November 30, 2014

“Rock Star” Programmers

I've finally realized just what, exactly, so gets up my nose when I see organizations advertising for “rock star” programmers. To understand you need to cast your mind back (assuming it then existed) to 1971 (when I was in my first decade as a programmer) and Gerald Weinberg had just produced The Psychology of Computer Programming, in which he concluded that over-identification with the code one produced could, in interesting ways, be counter-productive.

He observed that programmers who were reluctant to share their code tended to hold on to false views of what might be causing issues rather longer than those who were open to review and discussion. My own development as a programmer was greatly aided by this approach, and at university a couple of close friends in particular discussed every aspect of the code we were creating.

Forty years later Weinberg's “egoless” approach, in which mistakes are accepted as inevitable and reviews are performed in a collegial way, remains the sanest way to produce code. Given that computer programming is fast becoming a mainstream activity it seems perverse to deliberately select for ego when seeking programming talent, since the inevitable shortfall in humility will ultimately work to undermine the rock star's programming skills.

When I think of the best programmers I know, the foremost characteristic they share is a modesty about their own achievements which others would do well to emulate. So, can we please dispel the myth of the “rock star” programmer? The best programmers can't be rock stars. Rock star egoism will stand in the way of developing your programming skills.

November 17, 2014

A New Python Class

The Python installer is downloaded over a quarter of a million times a month. The Python user base has grown hugely in the last five years, and continues to swell as new fields of endeavor realize its advantages. So, inevitably and necessarily, has the number of introductory classes, and much excellent introductory material is available at little or no cost for self-study.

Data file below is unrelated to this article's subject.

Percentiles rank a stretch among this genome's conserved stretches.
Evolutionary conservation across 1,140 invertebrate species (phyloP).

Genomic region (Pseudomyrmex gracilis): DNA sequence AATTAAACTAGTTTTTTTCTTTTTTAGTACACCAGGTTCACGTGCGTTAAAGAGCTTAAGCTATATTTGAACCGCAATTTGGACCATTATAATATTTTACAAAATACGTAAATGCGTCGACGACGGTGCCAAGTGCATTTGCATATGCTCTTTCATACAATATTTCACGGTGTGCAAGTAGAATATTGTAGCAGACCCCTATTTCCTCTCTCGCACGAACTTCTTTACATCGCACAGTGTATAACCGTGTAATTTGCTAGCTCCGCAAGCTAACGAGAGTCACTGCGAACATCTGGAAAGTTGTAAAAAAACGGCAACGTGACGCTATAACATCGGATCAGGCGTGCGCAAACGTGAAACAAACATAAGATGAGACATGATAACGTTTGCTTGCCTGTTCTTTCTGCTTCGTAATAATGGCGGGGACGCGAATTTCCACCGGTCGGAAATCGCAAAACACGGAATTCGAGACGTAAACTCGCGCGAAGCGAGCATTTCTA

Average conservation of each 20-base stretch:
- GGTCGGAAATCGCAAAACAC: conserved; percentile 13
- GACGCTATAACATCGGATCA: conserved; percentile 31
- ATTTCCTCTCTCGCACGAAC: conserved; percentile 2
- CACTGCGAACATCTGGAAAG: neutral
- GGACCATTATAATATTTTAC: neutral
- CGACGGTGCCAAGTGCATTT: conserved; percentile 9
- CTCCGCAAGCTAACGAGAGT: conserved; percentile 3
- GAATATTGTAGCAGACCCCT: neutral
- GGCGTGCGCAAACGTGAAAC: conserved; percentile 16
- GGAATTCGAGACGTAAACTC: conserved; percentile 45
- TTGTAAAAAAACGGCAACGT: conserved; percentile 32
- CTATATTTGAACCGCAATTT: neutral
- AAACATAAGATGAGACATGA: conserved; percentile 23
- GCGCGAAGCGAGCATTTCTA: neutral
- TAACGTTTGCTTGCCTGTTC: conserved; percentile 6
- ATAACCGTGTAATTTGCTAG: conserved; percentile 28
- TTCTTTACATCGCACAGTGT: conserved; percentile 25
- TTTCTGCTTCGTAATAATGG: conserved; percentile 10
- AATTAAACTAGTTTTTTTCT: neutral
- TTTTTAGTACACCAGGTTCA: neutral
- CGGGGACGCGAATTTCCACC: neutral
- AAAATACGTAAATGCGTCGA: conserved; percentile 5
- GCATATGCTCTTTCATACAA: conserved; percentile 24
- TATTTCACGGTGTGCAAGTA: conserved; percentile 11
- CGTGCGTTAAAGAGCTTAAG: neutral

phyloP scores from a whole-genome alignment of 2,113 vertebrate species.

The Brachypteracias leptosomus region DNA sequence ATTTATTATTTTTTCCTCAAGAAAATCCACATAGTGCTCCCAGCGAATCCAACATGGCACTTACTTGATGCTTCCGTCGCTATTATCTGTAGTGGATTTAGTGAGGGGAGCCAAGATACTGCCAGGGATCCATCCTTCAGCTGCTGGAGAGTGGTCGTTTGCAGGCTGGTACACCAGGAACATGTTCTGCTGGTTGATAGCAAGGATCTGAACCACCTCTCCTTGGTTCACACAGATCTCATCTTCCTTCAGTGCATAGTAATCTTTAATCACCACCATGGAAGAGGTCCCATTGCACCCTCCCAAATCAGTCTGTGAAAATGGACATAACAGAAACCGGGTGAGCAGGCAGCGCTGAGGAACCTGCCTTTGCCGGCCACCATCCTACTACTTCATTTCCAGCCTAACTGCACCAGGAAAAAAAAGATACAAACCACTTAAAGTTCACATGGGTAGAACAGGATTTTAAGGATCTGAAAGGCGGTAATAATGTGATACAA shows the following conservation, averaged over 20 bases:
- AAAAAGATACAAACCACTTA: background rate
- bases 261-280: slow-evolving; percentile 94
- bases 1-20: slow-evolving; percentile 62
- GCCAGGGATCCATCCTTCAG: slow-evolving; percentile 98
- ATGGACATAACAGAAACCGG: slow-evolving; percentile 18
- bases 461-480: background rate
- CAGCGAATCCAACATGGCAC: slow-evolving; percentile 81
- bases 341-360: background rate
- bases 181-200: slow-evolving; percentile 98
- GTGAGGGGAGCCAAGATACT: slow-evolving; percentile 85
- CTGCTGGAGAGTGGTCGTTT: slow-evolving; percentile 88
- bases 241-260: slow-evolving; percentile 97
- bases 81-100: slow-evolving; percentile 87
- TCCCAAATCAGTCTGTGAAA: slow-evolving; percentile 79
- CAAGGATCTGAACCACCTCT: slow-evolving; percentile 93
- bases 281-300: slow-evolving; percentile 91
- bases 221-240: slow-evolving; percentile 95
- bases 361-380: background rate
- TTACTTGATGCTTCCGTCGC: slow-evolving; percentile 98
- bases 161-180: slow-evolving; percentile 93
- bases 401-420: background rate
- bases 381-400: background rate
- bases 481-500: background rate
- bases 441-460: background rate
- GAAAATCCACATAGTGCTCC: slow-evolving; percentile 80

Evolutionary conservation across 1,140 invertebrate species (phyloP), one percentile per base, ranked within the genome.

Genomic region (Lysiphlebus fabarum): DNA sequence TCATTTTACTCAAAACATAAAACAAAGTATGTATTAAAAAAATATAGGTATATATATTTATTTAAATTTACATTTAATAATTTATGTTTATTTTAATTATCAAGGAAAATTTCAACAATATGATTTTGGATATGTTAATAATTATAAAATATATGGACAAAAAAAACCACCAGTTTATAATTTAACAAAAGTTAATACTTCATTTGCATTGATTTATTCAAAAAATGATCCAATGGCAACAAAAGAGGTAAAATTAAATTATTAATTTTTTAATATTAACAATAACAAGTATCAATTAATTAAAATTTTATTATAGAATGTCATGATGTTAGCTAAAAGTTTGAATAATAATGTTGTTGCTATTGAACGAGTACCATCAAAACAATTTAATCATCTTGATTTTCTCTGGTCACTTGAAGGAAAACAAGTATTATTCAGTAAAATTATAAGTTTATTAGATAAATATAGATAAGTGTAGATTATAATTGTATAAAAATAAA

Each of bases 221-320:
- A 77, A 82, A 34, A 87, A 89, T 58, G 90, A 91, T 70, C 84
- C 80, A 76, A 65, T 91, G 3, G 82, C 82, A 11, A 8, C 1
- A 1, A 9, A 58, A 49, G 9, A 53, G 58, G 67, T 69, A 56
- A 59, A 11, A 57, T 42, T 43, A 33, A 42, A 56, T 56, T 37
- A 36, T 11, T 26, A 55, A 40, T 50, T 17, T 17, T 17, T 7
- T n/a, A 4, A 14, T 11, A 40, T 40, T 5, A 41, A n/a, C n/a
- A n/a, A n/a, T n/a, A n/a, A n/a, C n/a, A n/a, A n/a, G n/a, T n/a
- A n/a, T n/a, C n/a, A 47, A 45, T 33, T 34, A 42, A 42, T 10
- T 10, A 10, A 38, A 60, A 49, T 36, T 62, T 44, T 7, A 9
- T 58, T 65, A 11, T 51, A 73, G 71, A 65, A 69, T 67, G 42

This is all as it should be. Open source languages should be accessible to all, modulo the complexity of the technologies involved. Nowadays, someone with a year or two's programming experience ought to be able to find enough material on the web to get up to speed in Python. A free account with pythonanywhere.com lets you develop in Python on any Internet-connected Flash-capable* browser, and there are myriad other ways of gaining access to Python on anything from an iPad to a supercomputer.

Once you have grasped the basics, however, where do you go from there? If  you have done some Python programming you and/or your colleagues may be interested in our Python Skills Lab with Steve Holden in central London on 9 December 2014. This is intended to give you a day in which you can focus on improving your coding style and enlarging your mastery of Python idioms, learning new aspects of the language with a view to increasing your productivity as a programmer.

Once you sign up we will contact you with an informal training needs analysis to determine your specific interests. Class size is limited to ensure that everyone gets individual attention. The primary materials are the same as used in Steve's Intermediate Python: Practical Techniques for Deeper Skill Development video series.

Further material will be developed in-class as necessary, and added to the Github repository for everyone to benefit from. We are also optionally bundling two hours of remote consulting to allow you to capitalize on your investment and power through problems that would otherwise have held your project up.

Because this is a new format for us we are reducing our prices by 40% as an introductory offer. See you in London, we hope!

* See the comment from PythonAnywhere's Giles Thomas below [updated 11/17/2014]